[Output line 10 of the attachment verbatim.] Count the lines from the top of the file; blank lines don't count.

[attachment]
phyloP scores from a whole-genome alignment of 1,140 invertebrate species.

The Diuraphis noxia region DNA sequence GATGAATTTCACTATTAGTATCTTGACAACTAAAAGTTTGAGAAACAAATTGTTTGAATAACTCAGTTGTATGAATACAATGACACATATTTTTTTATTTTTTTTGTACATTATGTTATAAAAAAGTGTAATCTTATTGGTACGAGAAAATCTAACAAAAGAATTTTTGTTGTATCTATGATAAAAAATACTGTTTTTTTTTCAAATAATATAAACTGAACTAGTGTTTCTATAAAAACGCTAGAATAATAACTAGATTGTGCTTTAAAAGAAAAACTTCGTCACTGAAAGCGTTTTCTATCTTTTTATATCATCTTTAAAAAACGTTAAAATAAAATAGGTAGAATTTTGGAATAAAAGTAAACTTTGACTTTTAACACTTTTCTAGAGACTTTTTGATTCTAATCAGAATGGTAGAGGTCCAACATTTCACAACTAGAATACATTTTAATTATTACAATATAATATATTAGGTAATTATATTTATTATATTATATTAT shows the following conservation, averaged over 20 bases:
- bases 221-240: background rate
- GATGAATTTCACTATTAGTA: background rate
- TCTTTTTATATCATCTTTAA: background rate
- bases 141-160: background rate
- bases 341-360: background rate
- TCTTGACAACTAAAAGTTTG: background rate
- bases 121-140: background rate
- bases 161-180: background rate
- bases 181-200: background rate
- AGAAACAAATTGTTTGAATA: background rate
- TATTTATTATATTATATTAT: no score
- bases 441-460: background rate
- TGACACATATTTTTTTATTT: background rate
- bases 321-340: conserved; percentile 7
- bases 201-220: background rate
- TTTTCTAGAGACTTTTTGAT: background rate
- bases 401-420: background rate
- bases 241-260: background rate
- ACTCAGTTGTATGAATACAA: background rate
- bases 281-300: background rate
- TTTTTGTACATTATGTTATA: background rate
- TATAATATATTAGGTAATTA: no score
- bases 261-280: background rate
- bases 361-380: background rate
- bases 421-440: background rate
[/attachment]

- bases 161-180: background rate